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3 Things You Need to Know About Using a Temperature Probe in Medical Cold Storage

Medical Cold Storage Temperature Probe

Maintaining proper temperature levels in medical cold storage areas is critical. One of the best ways to make sure your medical refrigerators are working effectively is to use a temperature probe connected to your remote monitoring system.

Incorrect temperatures can compromise the medications or vaccines stored in medical refrigerators. High temperature and high humidity are the two most important factors in drug degradation. When exposed to these conditions, the medications can weaken. Moreover, you can face fines or penalties if your medical refrigerators are not performing properly.

If an inspector has reason to question the integrity of your vaccines, he/she may ask you to dispose of them. To be compliant under CDC safe practice and handling procedures, a documented system is necessary. This includes continuous data logging, alarm logs, audit trails and reports.

Vaccine recalls due to inappropriate storage lead to:

  • Extra doses for patients
  • Damage to public confidence in vaccines
  • Increased costs for providers
  • Liability for a provider's practice.

Temperature probe to the rescue

By using a temperature probe connected to your remote monitoring system, you'll know right away if your medical cold storage unit is working or not. A temperature probe is a metal sensing probe that can be inserted into a refrigerator or freezer. They have a 12' wire attached to connect to the monitoring system. But what does a temperature sensor do, and what does it do better than a sensor or a thermometer? Here are 3 things you need to know about using a temperature probe in medical cold storage.

1. Boldly go where no sensor has gone before

An important distinction between a sensor and a probe is that a probe is much more resistant to harsh conditions. A temperature probe is able to withstand temperatures that are too cold for most sensors or contact-type switches.

Because they are so hardy, a temperature probe can be place in a cold and wet environment — an environment that could ruin electronics or be inappropriate for a thermometer.

2. Keep it buffered

Let's face it. False alarms are annoying. Plus, if they register on data logs, they can give misleading information to inspectors, making it seem like your facility is not compliant.

Two possible causes of false alarms in medical cold storage facilities are from opening the refrigerator/freezer and from defrost cycles. The temperature probe would be able to detect these slight changes in temperature, but these ambient temperature readings do not reflect that actual temperature of the vaccines or medications. Vaccines and medications are able to maintain their temperature in the face of short ambient temperature changes.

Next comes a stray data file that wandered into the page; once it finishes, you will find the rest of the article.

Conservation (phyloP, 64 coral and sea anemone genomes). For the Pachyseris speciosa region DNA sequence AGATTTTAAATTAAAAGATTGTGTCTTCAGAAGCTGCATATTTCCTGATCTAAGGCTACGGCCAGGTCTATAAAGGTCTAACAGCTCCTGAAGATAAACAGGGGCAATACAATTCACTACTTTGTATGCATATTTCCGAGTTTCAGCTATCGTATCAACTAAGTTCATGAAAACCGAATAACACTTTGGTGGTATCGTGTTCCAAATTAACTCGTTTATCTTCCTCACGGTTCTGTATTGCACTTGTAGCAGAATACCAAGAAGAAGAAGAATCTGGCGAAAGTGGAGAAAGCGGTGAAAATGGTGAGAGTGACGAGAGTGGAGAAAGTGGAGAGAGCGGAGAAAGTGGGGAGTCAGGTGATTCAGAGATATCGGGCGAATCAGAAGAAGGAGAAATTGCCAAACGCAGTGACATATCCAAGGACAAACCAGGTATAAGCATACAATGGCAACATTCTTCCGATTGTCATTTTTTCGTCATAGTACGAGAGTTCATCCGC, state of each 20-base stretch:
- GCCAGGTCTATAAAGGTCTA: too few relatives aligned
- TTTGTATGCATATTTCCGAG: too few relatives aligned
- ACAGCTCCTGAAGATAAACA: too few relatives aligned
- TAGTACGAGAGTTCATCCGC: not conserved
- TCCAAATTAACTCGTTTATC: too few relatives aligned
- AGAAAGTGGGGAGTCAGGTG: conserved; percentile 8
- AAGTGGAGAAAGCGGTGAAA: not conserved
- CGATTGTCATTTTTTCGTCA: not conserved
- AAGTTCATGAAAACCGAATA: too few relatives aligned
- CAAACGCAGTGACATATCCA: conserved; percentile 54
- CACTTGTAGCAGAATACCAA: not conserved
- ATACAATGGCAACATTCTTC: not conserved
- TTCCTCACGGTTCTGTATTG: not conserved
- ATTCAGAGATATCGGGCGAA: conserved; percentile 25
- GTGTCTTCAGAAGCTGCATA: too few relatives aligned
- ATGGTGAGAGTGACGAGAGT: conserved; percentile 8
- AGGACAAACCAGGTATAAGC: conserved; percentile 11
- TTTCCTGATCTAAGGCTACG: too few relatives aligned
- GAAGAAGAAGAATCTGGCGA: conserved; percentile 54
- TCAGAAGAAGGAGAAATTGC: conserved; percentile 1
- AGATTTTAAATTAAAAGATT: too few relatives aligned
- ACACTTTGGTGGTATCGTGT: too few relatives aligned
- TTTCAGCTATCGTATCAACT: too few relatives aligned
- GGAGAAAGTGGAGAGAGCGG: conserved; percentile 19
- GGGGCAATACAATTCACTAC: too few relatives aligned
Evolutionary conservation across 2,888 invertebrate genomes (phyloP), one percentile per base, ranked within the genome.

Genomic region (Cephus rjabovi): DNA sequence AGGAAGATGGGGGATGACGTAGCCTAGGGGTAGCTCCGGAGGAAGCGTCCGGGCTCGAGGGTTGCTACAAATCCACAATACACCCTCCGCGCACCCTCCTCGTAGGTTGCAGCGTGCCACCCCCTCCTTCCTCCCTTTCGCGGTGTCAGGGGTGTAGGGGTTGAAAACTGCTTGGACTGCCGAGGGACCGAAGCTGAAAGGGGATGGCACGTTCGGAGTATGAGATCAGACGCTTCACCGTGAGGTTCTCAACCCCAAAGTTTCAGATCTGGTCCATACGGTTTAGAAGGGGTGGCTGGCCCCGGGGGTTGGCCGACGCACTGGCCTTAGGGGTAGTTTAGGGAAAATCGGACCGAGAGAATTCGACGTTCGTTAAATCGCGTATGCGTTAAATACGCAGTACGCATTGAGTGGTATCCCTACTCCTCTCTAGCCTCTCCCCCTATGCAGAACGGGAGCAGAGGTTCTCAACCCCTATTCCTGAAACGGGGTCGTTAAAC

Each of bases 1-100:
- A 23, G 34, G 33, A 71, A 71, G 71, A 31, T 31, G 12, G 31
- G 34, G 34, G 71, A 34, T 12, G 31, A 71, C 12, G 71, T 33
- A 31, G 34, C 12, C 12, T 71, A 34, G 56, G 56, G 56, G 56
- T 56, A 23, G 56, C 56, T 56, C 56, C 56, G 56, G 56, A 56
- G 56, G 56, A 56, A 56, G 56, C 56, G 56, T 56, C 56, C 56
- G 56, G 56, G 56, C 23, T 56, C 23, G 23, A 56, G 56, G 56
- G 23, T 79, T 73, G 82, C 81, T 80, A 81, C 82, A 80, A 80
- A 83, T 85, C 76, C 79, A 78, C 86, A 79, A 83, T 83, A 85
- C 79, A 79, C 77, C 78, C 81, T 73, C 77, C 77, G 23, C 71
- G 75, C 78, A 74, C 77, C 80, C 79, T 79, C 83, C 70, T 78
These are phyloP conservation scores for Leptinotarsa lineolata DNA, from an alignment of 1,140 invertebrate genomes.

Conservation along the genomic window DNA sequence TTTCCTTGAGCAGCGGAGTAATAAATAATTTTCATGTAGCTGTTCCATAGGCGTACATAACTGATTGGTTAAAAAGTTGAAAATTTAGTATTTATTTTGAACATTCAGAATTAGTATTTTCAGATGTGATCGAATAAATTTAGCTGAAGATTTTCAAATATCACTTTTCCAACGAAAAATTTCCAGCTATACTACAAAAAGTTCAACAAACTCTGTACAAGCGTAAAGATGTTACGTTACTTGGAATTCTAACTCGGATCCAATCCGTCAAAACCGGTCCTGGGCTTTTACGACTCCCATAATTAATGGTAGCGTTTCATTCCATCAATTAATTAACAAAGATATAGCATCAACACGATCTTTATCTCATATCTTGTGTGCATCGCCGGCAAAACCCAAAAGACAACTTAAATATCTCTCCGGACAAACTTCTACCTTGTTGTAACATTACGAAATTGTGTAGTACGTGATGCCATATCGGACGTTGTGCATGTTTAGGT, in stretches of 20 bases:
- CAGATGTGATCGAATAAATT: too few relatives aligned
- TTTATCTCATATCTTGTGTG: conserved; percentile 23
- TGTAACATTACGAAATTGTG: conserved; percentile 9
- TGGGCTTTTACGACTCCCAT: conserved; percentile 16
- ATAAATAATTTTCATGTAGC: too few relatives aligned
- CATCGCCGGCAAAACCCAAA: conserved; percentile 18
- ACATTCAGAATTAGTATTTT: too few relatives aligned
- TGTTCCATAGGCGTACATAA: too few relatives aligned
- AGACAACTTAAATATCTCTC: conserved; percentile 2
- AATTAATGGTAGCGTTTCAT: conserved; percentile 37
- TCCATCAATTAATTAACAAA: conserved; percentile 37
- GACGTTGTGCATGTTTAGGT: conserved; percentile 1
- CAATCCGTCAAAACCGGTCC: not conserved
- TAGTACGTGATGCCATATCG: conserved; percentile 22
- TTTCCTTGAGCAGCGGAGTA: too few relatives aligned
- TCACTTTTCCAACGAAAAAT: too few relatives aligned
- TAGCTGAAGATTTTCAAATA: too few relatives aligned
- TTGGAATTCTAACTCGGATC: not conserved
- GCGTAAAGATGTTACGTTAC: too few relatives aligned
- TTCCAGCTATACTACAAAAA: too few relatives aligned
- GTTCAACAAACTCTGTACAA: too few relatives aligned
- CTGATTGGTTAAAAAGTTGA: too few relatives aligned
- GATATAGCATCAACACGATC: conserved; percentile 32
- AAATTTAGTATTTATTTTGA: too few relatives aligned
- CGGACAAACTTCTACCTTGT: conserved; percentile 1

The way to avoid false alarms is to use a buffer. A buffer is a bottle of glycol or glass beads that help mimic the temperature of the medications in your refrigerator/freezer. The buffer keeps the probe from reacting too quickly to the temperature change and triggering a false alarm.

3. Go wireless

Sensaphone's line of probes are all fitted with 12' wires. These wires can be plugged directly into a monitoring system. However, there is an option to essentially create a wireless temperature probe system.

If you plug a temperature probe into a wireless temperature sensor, like the WSG Wireless Ultra Low Temperature Sensor, you are able to send temperature readings from the probe to the wireless sensor. The wireless sensor is able to send all data back to the remote monitoring system. This creates a wireless temperature probe. The monitoring system is able to receive inputs from up to 29 other wireless sensors. Each of those sensors can be used with a temperature probe to utilize the wireless temperature probe set up.

This wireless temperature probe for allows greater flexibility in the placement of the probe, sensor and remote monitoring system. You can log in to the base station to program and view current temperatures — all from one location.

For more information on CDC guidelines, check out the Vaccine Storage and Handling Toolkit. Check out the ebook below for more information about using a temperature probe in your medical cold storage units.

Medical Cold Storage Data Logger Animatic